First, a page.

1 - If you have multiple AWS accounts, use consolidated billing. All accounts consolidated in the bill will be treated as a single account, and all usage will be combined to save some costs. For example, if one account does 4 GB of data transfer while other account does 8 GB of data transfer. AWS charges $0.17 per GB for the first 10 TB of data transfer out used, and $0.13 per GB for the next 40 TB used. So, in this case, AWS will charge $0.13 for 2 GB of data while $0.17 for 10 GB of data instead of separately charging for 4 and 8 GB at $0.17.

2 - All accounts on a Consolidated Bill can receive the hourly cost benefit of Amazon EC2 Reserved Instances purchased by any other account. So if you have two accounts running two instances of the same size in the same availability zone, they will get the benefit of reserved instance as mentioned above.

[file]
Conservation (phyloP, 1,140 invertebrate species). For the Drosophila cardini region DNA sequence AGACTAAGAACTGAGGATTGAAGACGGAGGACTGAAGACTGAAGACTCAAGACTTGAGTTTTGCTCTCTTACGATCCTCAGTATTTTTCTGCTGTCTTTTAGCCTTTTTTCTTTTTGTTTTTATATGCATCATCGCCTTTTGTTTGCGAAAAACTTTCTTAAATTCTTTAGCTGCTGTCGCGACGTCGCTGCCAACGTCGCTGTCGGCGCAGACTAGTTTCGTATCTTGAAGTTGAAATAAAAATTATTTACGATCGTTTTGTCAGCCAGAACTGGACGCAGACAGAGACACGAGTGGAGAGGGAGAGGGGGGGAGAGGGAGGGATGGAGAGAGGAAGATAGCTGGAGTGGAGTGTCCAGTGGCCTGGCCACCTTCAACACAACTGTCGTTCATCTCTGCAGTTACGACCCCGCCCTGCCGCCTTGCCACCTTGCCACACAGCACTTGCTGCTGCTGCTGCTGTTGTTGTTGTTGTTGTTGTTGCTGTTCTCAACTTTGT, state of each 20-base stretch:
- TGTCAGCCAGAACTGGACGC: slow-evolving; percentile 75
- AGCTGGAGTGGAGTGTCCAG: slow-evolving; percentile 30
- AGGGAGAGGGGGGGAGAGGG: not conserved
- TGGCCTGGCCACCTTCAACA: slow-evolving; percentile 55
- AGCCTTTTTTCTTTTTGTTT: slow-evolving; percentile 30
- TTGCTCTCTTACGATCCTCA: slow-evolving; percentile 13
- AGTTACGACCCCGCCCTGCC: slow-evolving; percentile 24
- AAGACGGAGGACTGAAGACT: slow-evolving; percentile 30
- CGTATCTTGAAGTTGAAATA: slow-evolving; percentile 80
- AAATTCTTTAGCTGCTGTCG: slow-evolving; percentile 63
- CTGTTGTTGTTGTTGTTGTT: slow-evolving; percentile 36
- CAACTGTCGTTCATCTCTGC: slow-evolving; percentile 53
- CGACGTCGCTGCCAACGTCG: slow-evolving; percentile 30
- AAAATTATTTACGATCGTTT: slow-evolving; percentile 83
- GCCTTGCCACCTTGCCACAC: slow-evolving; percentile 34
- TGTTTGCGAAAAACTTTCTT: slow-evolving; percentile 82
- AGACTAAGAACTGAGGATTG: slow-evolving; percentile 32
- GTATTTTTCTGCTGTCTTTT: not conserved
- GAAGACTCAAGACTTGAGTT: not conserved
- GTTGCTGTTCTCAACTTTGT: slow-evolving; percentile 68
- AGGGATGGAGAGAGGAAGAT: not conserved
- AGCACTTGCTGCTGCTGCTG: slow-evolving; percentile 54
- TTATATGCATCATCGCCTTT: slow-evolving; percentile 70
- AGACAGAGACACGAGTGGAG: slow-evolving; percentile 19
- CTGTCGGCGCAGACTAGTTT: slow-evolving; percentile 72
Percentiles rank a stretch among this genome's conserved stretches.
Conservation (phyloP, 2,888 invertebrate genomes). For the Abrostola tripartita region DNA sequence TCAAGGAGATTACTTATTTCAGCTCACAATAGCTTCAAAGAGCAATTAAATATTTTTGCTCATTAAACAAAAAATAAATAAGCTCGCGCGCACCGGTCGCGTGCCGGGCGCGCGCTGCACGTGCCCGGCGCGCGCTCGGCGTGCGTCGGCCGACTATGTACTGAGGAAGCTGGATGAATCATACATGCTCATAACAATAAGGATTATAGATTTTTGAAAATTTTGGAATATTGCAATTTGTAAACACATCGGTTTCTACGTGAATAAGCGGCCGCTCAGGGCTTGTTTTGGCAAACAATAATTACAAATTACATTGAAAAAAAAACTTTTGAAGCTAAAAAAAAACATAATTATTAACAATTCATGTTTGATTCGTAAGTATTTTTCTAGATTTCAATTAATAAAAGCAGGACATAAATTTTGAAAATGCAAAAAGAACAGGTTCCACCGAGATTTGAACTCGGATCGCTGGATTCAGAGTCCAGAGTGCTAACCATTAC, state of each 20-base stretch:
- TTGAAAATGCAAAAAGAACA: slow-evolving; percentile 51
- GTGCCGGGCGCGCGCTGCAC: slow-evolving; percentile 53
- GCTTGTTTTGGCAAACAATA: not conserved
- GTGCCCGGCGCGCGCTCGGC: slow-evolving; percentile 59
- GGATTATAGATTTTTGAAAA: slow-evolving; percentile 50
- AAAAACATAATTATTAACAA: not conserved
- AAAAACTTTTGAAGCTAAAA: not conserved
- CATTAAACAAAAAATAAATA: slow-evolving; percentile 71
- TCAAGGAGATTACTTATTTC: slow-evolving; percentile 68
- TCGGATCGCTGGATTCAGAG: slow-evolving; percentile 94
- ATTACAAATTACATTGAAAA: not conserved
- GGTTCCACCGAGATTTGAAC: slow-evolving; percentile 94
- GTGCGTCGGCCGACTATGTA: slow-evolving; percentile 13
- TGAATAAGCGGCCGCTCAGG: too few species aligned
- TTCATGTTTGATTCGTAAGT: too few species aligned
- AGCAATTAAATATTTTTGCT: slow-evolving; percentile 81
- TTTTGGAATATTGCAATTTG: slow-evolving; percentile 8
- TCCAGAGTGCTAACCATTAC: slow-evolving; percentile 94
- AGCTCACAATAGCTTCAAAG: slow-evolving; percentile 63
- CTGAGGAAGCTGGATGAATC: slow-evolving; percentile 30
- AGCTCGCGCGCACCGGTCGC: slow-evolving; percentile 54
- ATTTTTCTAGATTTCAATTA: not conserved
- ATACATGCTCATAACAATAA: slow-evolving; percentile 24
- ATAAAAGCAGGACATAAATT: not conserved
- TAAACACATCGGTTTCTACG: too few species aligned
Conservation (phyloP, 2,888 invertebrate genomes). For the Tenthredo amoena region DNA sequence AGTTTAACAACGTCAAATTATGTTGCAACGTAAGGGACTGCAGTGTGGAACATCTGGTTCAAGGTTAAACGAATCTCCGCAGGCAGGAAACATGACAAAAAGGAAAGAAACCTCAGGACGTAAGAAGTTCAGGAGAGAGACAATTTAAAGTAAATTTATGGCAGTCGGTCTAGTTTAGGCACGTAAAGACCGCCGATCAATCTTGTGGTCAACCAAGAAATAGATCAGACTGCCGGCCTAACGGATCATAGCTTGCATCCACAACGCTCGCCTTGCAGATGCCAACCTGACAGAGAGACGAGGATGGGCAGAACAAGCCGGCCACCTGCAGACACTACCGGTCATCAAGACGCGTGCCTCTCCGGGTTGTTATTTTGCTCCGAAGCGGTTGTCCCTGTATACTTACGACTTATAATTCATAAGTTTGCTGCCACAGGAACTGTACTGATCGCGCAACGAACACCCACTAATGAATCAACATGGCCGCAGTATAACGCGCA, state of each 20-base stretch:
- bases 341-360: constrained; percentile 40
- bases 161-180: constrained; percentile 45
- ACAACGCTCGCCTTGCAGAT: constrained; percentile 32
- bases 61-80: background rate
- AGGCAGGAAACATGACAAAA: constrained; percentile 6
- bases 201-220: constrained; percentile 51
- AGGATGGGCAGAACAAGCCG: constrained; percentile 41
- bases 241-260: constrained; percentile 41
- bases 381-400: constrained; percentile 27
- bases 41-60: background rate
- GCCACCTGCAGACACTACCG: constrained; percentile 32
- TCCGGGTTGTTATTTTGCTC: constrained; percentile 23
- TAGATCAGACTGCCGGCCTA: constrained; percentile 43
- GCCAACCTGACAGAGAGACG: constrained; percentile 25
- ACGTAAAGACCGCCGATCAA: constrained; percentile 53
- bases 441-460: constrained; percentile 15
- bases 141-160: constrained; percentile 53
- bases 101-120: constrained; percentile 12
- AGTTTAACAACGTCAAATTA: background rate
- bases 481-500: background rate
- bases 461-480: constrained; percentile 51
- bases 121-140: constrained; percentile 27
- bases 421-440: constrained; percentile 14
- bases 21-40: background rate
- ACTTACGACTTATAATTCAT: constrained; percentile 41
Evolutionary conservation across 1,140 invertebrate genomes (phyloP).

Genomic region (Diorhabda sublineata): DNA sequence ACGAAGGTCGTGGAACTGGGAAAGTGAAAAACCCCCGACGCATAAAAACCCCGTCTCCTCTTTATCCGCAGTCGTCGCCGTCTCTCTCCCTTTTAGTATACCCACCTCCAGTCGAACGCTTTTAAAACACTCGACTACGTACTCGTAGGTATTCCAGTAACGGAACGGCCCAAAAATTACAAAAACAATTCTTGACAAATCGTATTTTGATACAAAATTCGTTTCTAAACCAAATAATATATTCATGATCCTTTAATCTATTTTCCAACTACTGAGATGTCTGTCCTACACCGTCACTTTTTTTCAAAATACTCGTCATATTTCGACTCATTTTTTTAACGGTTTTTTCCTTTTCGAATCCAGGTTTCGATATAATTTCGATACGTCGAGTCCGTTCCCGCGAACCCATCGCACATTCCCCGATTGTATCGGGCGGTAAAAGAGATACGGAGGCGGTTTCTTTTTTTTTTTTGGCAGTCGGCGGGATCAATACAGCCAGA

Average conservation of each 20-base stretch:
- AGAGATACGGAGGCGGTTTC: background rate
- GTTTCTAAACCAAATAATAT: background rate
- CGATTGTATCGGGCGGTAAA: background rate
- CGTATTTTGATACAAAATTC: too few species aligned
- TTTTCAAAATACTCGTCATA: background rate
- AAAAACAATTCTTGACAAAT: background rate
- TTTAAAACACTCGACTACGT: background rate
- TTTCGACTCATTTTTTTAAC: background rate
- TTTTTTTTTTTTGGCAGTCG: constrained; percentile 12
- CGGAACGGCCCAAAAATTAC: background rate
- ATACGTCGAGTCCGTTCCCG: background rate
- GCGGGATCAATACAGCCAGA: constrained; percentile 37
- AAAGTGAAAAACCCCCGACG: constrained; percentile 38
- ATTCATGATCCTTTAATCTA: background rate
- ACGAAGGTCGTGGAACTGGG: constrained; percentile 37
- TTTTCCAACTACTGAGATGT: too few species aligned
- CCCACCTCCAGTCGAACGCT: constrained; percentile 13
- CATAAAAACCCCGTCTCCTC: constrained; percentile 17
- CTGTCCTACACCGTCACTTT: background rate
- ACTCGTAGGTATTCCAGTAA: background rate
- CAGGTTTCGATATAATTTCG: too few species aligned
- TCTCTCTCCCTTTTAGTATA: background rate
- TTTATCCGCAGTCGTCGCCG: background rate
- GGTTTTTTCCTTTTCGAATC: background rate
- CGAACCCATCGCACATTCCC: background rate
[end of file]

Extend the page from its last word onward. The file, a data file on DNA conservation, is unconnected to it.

1. So, as per above, if your total usage of both instances of two accounts is more than 2150 hours (i.e., around 6-7 weeks for each account) you should purchase a reserved instance.
    2. This is also applicable for RDS reserved instances provided that the RDS instances of both accounts have the same attributes, such as instance size, deployment type, license model, and DB engine.

Reserved Instances Decision Making Tool by Newvem

3 - If you are using consolidated billing, you will not get the benefit of the AWS free usage tier. If you want to use the AWS free usage tier, use it before you add your account to consolidated billing.

4 - To give the paying account owner the lowest bill, any AWS credits the paying and linked accounts have are applied to the Consolidated Bill. For example, you have 5 accounts in consolidated billing. Each account has usage as $1000, $500, $1000, $500, $2000. If you apply a coupon worth $1000 to the third account ($1000). It will apply the coupon to each account proportionally per their usage. i.e. They will be discounted as follows:

Account Name Current Usage Discount Applied
Account 1 $1000 $200
Account 2 $500 $100
Account 3 $1000 $200